Is there a special risk to GMOs?

"Mathematics, for all its unchallengeable power in framing theory, is tautological ... and it cannot inform us of the very special world in which we live." (Edward O. Wilson in "Consilience. The Unity of Knowledge.", p.68, Vintage,

Nassim Nicholas Taleb, the financial risk analyst and author of 'Antifragile' and 'The Black Swan' has recently published an account of why the precautionary principle (PP) from a pure mathematical perspective applies to genetically modified organisms, and that as a result of this analysis, GMOs should be banned absent evidence of their near-certain safety.

PP is used for risks that are thought to cause ruin or catastrophic failures to a system, unlike localized risks that can be managed using standard risk management (e.g. nuclear power plant melt-downs). The latter cannot spread through a naturally evolved complex system, ie. nature, and thus cannot threaten its survival. The question is, are GMOs systemic or localized risks. Taleb maintains the former although his own arguments about PP suggest otherwise. A key argument for PP with GMOs is the irreversibility of damage, like the extinction of a species, aka humans.

Inconsistencies in Taleb's argument relate to the following a priori assumptions:

- Evolution, including artificial selection (i.e. breeding) requires standard risk management, while top-down, human made GMOs require PP. Taleb gives no evidence why he deems genetic engineering top down (he does compare it to human made complex system, but this seems to me stretching the analogy between human made systems and life, i.e. a brain as a computer), and not bottom-up tinkering.

- Originally, one of his arguments against genetic engineering was that it is unnatural (which makes it dangerous and/or top down). This line of reasoning has disappeared in the current paper, and I believe correctly so. That genetic elements are crossing species and even kingdom (horizontal gene transfer), domain boundaries is well established biological trivia. So artificially inserting one or two bacterial genes into a plant, or a human gene into bacteria, is not an extraordinary event, except for the fact that any particular transfer chosen by genetic engineers would be unlikely to happen in nature, given chance and evolutionary constraints between the two chosen genomes by geneticists. The reason Taleb abandoned this argument is to avoid the circular problem in his attacks on GMO. You cannot proclaim, as Taleb does, that swapping genes as done by GMO does not happen in nature and at the same time claim that any such genetic manipulation is a system wide risk spreading throughout the living domain causing catastrophic failure, i.e., extinction.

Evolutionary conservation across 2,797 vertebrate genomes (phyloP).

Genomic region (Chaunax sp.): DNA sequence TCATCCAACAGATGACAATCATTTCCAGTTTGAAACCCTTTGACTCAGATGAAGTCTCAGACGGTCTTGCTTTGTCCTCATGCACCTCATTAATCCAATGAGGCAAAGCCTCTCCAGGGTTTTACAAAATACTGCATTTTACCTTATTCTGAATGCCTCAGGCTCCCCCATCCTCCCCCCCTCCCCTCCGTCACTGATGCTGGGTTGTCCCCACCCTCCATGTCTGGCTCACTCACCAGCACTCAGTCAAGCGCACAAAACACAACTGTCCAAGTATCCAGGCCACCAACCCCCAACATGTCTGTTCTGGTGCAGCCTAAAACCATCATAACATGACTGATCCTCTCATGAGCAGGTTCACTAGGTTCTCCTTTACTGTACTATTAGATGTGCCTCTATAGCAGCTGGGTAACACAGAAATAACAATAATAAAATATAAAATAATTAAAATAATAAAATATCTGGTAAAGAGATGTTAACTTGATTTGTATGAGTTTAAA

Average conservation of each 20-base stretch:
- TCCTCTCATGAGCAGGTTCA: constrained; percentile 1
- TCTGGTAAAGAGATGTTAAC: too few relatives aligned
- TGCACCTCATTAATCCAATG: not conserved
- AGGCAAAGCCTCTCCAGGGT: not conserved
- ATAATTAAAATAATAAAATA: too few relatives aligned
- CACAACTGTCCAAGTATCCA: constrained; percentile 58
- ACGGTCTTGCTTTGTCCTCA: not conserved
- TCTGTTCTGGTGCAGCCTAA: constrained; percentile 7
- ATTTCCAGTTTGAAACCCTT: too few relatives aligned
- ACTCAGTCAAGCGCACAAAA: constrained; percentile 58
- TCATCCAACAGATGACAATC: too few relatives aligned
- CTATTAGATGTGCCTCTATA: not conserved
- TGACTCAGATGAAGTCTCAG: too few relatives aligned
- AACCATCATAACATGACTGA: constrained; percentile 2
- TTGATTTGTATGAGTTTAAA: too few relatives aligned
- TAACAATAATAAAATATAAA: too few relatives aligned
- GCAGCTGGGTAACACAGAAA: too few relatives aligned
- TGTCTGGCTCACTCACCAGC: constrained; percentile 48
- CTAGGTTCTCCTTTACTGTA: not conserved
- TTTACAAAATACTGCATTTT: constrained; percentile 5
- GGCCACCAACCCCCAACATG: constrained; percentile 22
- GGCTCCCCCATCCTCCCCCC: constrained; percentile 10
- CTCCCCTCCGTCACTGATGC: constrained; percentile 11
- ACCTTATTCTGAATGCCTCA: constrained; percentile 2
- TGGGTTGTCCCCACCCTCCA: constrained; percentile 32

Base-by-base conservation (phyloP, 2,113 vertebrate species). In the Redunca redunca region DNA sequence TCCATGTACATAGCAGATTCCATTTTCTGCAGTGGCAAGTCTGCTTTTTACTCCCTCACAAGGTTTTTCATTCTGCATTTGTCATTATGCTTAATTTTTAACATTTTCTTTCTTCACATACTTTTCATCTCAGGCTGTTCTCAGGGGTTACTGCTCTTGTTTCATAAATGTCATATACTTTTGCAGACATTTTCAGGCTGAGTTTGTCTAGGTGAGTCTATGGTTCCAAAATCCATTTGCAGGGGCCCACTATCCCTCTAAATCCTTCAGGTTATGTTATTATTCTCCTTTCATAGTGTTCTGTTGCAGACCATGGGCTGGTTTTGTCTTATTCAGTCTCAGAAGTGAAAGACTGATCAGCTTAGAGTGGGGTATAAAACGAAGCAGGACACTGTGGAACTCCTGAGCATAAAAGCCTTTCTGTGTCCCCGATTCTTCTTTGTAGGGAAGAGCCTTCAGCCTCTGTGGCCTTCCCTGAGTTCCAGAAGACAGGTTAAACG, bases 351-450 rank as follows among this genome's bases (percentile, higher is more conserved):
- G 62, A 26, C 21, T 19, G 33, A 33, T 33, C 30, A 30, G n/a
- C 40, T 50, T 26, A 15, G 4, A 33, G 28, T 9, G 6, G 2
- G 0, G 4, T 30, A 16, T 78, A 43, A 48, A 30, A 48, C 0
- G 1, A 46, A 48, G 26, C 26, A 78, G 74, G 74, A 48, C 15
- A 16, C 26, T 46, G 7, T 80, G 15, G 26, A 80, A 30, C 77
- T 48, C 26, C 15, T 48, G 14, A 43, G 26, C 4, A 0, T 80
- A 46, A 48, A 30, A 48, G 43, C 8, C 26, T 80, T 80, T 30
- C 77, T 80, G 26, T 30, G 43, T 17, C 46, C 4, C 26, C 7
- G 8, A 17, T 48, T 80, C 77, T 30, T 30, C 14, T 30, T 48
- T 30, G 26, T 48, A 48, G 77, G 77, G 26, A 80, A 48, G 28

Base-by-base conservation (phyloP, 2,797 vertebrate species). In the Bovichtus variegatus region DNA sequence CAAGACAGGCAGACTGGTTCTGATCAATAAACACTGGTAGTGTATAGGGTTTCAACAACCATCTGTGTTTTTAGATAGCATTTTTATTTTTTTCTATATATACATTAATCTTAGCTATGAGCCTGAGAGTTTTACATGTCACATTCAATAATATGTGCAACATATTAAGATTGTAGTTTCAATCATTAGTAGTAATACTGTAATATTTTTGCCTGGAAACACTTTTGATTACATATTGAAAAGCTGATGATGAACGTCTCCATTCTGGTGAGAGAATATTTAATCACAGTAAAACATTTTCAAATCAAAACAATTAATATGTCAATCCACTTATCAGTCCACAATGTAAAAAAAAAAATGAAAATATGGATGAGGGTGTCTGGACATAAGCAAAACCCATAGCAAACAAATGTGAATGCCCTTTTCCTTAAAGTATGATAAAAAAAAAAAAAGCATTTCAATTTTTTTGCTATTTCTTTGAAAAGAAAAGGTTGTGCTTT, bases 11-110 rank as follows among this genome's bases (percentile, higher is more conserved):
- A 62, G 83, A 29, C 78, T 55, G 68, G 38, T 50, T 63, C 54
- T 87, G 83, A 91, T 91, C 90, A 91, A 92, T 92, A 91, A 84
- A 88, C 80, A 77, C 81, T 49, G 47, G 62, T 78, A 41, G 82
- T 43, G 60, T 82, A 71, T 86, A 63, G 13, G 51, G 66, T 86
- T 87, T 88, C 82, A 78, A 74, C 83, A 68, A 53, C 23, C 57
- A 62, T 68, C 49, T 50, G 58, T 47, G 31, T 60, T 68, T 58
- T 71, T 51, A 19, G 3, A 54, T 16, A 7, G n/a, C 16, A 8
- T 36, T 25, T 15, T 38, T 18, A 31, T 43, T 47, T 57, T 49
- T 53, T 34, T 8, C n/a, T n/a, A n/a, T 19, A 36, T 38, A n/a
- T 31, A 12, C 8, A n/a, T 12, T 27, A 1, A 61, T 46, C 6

- Note: originally the horizontal gene transfer across domains was deemed unnatural, now all the physicists supporting NNT's PP use horizontal gene transfer as the central argument against GMOs.

- And regarding the risk of GMOs spreading through all of nature, Taleb has no evidence how this would work (and simply claims that evidence is not needed and since no one knows the risk, it should be deemed beyond safe). You have to take him at his word, since Taleb offers not a single biological mechanism that would warrant his PP demand. He simply claims no evidence is needed, but here I would remind the reader of E. O. Wilson's take on the role of mathematics in science (see quote above).

I view his whole argument as an example of the paranoia principle, mostly based on rather weak logic. Just think about his comparison of the 2008 market crash and mass extinction. According to Taleb, the former is a fat tail (a black swan type risk to avoid), but the latter is not (local risk). To suggest that mass extinctions, which have seen a loss of more than 90% of species, as thin tailed risk, but market crashes and GMO as fat tails, is insane.

A technical aspect of Taleb’s argument has to do with his top down versus tinkering approaches. The latter is thin tailed, the former produces fat tails. Simply stating that GMOs are top down is not good enough. In fact, genetic engineering is tinkering with existing genomes, at a small scale, no less, since all successful GMOs include the changes of no more than a handful of genes. Compare this to a total gene content of tens of thousands in plants and animals. How this is top down boggles the mind.

In Taleb's latest defense against a well reasoned 'review' by Trevor Charles challenging his precautionary principle from a biological perspective, a lengthy comparison of GMO with 'natural' mutations (including those induced by artificial selection, aka breeding) paints a more modest argument against GMOs and includes lots of evidence, something the PP math simply is not based on. It is rather based on generic complex system, mostly human made, or top down engineered systems.

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Copyright © 2014 Lukas K. Buehler